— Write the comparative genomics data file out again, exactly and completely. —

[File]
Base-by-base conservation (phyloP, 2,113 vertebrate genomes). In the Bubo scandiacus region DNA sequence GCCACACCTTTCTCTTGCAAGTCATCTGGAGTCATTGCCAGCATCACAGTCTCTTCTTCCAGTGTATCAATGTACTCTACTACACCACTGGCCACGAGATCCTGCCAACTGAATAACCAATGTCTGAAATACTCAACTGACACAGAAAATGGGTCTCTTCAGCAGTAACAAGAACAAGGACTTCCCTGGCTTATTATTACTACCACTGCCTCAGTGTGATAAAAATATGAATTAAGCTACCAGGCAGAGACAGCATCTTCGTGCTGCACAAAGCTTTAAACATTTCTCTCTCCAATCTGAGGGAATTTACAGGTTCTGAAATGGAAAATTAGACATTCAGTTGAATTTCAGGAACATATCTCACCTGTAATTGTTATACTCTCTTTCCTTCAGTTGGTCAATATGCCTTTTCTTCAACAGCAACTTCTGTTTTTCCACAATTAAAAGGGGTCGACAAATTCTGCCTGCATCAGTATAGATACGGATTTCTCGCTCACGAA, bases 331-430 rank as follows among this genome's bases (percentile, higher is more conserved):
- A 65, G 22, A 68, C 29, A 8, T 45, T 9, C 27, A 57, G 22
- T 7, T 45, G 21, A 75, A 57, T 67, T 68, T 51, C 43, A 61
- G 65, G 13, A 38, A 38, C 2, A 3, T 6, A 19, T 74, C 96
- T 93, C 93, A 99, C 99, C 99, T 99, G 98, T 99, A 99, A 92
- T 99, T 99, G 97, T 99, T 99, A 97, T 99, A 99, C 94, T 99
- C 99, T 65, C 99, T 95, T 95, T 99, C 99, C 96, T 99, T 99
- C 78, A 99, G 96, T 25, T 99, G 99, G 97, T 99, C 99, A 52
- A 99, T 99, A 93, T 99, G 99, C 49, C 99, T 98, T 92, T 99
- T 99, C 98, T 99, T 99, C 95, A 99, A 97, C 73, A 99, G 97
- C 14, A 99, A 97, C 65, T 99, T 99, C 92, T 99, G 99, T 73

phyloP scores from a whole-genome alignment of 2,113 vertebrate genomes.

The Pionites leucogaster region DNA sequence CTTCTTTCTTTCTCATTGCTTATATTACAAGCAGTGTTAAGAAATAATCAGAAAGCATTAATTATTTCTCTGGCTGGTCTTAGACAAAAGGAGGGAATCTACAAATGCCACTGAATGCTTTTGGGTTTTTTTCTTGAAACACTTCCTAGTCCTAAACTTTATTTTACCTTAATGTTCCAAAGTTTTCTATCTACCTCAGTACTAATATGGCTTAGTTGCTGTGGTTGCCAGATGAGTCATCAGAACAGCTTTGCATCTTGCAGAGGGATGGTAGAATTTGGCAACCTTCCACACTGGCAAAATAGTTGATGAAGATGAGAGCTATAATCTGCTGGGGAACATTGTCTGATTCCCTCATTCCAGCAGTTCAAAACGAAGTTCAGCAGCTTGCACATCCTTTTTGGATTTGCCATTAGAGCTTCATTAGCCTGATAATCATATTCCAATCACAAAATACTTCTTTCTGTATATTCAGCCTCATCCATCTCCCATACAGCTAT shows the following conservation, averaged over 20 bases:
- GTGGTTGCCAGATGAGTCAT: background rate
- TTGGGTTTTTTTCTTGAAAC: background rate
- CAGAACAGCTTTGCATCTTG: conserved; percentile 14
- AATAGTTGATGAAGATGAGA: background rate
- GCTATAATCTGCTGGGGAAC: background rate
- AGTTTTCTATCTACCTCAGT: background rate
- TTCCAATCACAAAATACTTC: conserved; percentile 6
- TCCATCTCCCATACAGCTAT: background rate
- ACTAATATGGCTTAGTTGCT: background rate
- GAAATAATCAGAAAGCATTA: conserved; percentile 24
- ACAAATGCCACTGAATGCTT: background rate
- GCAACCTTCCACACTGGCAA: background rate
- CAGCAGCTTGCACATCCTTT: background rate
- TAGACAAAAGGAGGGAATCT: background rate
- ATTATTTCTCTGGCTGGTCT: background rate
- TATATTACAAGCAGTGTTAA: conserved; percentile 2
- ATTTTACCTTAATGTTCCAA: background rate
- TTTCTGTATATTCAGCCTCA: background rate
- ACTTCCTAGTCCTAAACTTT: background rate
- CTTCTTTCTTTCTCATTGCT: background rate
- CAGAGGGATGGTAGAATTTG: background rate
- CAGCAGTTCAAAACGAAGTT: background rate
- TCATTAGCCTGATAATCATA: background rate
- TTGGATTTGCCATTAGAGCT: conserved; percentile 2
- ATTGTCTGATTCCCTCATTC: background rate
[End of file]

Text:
Base-by-base conservation (phyloP, 2,113 vertebrate genomes). In the Bubo scandiacus region DNA sequence GCCACACCTTTCTCTTGCAAGTCATCTGGAGTCATTGCCAGCATCACAGTCTCTTCTTCCAGTGTATCAATGTACTCTACTACACCACTGGCCACGAGATCCTGCCAACTGAATAACCAATGTCTGAAATACTCAACTGACACAGAAAATGGGTCTCTTCAGCAGTAACAAGAACAAGGACTTCCCTGGCTTATTATTACTACCACTGCCTCAGTGTGATAAAAATATGAATTAAGCTACCAGGCAGAGACAGCATCTTCGTGCTGCACAAAGCTTTAAACATTTCTCTCTCCAATCTGAGGGAATTTACAGGTTCTGAAATGGAAAATTAGACATTCAGTTGAATTTCAGGAACATATCTCACCTGTAATTGTTATACTCTCTTTCCTTCAGTTGGTCAATATGCCTTTTCTTCAACAGCAACTTCTGTTTTTCCACAATTAAAAGGGGTCGACAAATTCTGCCTGCATCAGTATAGATACGGATTTCTCGCTCACGAA, bases 331-430 rank as follows among this genome's bases (percentile, higher is more conserved):
- A 65, G 22, A 68, C 29, A 8, T 45, T 9, C 27, A 57, G 22
- T 7, T 45, G 21, A 75, A 57, T 67, T 68, T 51, C 43, A 61
- G 65, G 13, A 38, A 38, C 2, A 3, T 6, A 19, T 74, C 96
- T 93, C 93, A 99, C 99, C 99, T 99, G 98, T 99, A 99, A 92
- T 99, T 99, G 97, T 99, T 99, A 97, T 99, A 99, C 94, T 99
- C 99, T 65, C 99, T 95, T 95, T 99, C 99, C 96, T 99, T 99
- C 78, A 99, G 96, T 25, T 99, G 99, G 97, T 99, C 99, A 52
- A 99, T 99, A 93, T 99, G 99, C 49, C 99, T 98, T 92, T 99
- T 99, C 98, T 99, T 99, C 95, A 99, A 97, C 73, A 99, G 97
- C 14, A 99, A 97, C 65, T 99, T 99, C 92, T 99, G 99, T 73

phyloP scores from a whole-genome alignment of 2,113 vertebrate genomes.

The Pionites leucogaster region DNA sequence CTTCTTTCTTTCTCATTGCTTATATTACAAGCAGTGTTAAGAAATAATCAGAAAGCATTAATTATTTCTCTGGCTGGTCTTAGACAAAAGGAGGGAATCTACAAATGCCACTGAATGCTTTTGGGTTTTTTTCTTGAAACACTTCCTAGTCCTAAACTTTATTTTACCTTAATGTTCCAAAGTTTTCTATCTACCTCAGTACTAATATGGCTTAGTTGCTGTGGTTGCCAGATGAGTCATCAGAACAGCTTTGCATCTTGCAGAGGGATGGTAGAATTTGGCAACCTTCCACACTGGCAAAATAGTTGATGAAGATGAGAGCTATAATCTGCTGGGGAACATTGTCTGATTCCCTCATTCCAGCAGTTCAAAACGAAGTTCAGCAGCTTGCACATCCTTTTTGGATTTGCCATTAGAGCTTCATTAGCCTGATAATCATATTCCAATCACAAAATACTTCTTTCTGTATATTCAGCCTCATCCATCTCCCATACAGCTAT shows the following conservation, averaged over 20 bases:
- GTGGTTGCCAGATGAGTCAT: background rate
- TTGGGTTTTTTTCTTGAAAC: background rate
- CAGAACAGCTTTGCATCTTG: conserved; percentile 14
- AATAGTTGATGAAGATGAGA: background rate
- GCTATAATCTGCTGGGGAAC: background rate
- AGTTTTCTATCTACCTCAGT: background rate
- TTCCAATCACAAAATACTTC: conserved; percentile 6
- TCCATCTCCCATACAGCTAT: background rate
- ACTAATATGGCTTAGTTGCT: background rate
- GAAATAATCAGAAAGCATTA: conserved; percentile 24
- ACAAATGCCACTGAATGCTT: background rate
- GCAACCTTCCACACTGGCAA: background rate
- CAGCAGCTTGCACATCCTTT: background rate
- TAGACAAAAGGAGGGAATCT: background rate
- ATTATTTCTCTGGCTGGTCT: background rate
- TATATTACAAGCAGTGTTAA: conserved; percentile 2
- ATTTTACCTTAATGTTCCAA: background rate
- TTTCTGTATATTCAGCCTCA: background rate
- ACTTCCTAGTCCTAAACTTT: background rate
- CTTCTTTCTTTCTCATTGCT: background rate
- CAGAGGGATGGTAGAATTTG: background rate
- CAGCAGTTCAAAACGAAGTT: background rate
- TCATTAGCCTGATAATCATA: background rate
- TTGGATTTGCCATTAGAGCT: conserved; percentile 2
- ATTGTCTGATTCCCTCATTC: background rate